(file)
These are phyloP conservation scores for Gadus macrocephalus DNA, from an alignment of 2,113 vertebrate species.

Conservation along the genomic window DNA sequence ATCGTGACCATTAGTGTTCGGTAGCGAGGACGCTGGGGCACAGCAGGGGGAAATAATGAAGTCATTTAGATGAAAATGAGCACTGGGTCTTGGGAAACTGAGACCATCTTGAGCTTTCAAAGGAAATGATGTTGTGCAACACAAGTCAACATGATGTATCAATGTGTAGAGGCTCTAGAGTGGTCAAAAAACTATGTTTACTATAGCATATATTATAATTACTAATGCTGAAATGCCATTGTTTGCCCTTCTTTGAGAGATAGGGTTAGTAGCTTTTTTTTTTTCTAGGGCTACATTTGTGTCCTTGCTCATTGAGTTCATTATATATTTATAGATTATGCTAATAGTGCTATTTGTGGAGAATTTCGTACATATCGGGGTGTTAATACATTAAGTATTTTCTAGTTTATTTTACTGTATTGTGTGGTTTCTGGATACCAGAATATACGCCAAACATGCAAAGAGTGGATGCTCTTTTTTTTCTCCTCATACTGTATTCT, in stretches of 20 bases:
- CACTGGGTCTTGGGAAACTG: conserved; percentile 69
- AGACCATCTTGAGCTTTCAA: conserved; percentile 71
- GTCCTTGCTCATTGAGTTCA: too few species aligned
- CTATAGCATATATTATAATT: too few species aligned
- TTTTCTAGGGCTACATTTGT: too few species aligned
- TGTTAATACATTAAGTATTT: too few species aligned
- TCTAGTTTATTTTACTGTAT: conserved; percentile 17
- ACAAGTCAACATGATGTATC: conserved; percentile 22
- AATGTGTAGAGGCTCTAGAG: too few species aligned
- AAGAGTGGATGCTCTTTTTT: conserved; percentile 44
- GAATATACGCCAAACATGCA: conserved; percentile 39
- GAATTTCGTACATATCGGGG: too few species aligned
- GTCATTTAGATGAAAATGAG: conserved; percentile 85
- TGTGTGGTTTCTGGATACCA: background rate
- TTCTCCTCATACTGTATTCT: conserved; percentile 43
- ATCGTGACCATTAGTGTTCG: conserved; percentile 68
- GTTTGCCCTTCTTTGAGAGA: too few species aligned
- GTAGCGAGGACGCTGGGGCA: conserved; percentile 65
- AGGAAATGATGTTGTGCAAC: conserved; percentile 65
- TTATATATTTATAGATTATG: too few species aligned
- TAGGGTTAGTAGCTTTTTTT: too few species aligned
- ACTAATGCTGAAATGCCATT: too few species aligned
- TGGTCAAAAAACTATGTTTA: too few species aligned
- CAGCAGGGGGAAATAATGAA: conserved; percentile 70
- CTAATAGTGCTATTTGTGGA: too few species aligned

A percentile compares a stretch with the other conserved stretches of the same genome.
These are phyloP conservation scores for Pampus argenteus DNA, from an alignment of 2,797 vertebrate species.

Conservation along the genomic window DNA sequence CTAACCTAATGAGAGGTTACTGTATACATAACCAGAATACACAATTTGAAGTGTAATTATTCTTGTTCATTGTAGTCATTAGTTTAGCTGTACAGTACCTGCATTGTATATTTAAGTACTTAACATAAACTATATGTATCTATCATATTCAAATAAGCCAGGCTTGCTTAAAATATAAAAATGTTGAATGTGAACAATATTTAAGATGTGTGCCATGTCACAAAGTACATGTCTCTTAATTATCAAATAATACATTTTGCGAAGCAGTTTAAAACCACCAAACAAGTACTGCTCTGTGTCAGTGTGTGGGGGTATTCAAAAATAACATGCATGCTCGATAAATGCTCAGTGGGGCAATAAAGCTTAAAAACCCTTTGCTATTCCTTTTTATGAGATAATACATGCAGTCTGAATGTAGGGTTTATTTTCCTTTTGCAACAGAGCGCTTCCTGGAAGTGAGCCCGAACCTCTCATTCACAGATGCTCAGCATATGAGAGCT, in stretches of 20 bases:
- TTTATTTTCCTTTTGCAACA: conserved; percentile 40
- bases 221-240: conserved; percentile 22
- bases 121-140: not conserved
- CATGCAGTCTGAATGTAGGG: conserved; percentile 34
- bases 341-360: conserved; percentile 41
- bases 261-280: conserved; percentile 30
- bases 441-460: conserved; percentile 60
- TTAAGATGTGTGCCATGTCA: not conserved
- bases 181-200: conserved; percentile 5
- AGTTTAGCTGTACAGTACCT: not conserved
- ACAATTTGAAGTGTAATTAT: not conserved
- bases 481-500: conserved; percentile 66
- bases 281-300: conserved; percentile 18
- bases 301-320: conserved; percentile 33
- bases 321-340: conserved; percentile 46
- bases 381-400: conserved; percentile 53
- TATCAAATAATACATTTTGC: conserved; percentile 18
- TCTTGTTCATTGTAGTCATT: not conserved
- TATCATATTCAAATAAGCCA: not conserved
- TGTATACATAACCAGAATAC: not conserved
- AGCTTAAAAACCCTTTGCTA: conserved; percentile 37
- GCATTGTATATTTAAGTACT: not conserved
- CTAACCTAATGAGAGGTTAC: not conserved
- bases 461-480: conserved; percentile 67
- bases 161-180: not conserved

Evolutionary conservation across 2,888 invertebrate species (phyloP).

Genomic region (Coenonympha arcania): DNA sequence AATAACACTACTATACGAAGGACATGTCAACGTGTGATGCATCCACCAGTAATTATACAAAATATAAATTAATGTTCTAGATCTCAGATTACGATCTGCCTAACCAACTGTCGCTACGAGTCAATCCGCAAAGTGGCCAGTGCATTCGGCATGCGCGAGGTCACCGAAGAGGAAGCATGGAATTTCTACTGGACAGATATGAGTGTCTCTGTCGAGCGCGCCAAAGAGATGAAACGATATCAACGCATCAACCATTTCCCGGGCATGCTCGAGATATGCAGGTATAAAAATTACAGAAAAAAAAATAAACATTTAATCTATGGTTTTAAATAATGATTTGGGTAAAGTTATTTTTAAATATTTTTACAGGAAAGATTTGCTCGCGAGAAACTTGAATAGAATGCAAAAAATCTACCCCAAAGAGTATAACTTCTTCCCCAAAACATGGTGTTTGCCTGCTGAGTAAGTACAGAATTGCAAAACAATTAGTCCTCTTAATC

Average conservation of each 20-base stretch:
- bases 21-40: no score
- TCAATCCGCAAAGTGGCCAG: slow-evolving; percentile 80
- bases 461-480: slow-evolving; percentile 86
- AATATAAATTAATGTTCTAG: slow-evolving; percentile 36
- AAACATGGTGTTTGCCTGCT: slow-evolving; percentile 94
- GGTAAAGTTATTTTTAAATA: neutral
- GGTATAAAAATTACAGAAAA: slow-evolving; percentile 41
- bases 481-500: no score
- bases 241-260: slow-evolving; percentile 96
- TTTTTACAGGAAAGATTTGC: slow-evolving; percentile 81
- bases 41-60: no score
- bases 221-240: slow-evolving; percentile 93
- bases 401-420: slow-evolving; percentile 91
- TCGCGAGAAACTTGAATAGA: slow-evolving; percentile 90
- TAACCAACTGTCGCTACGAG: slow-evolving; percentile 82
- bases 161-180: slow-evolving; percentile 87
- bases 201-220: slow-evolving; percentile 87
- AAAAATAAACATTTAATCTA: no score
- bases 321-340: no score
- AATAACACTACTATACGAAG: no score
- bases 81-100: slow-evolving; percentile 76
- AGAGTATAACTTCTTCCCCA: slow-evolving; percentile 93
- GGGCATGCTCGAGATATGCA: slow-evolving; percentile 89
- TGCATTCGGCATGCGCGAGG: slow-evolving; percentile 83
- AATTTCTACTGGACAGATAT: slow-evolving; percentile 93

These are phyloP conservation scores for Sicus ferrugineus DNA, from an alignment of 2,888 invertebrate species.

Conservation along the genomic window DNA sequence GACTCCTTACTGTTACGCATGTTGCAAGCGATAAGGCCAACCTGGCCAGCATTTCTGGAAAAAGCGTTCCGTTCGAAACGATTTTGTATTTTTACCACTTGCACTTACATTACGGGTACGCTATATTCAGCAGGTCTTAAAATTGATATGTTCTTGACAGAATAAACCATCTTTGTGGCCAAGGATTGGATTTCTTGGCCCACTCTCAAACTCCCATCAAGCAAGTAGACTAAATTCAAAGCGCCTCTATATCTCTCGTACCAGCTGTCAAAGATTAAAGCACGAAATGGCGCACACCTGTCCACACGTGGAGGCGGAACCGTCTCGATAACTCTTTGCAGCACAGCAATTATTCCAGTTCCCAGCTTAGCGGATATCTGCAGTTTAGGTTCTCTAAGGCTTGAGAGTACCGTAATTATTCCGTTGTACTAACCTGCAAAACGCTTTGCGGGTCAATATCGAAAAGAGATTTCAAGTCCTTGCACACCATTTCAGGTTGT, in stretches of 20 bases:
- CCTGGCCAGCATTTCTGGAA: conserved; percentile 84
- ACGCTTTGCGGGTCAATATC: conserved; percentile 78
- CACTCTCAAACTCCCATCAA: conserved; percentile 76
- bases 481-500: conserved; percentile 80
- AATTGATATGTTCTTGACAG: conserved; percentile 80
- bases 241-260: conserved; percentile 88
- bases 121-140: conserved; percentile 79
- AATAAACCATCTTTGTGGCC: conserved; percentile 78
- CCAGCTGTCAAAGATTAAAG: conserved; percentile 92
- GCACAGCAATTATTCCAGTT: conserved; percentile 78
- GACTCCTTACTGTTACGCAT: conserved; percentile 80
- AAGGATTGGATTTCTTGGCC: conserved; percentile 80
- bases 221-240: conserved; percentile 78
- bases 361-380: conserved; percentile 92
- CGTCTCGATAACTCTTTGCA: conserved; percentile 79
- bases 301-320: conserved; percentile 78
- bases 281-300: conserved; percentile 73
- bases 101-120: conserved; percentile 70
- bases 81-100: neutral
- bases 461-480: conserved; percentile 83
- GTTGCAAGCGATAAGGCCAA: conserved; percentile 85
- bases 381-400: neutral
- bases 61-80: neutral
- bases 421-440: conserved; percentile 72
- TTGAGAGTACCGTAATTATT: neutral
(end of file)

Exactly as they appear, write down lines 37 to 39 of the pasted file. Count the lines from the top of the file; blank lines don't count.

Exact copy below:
- bases 441-460: conserved; percentile 60
- TTAAGATGTGTGCCATGTCA: not conserved
- bases 181-200: conserved; percentile 5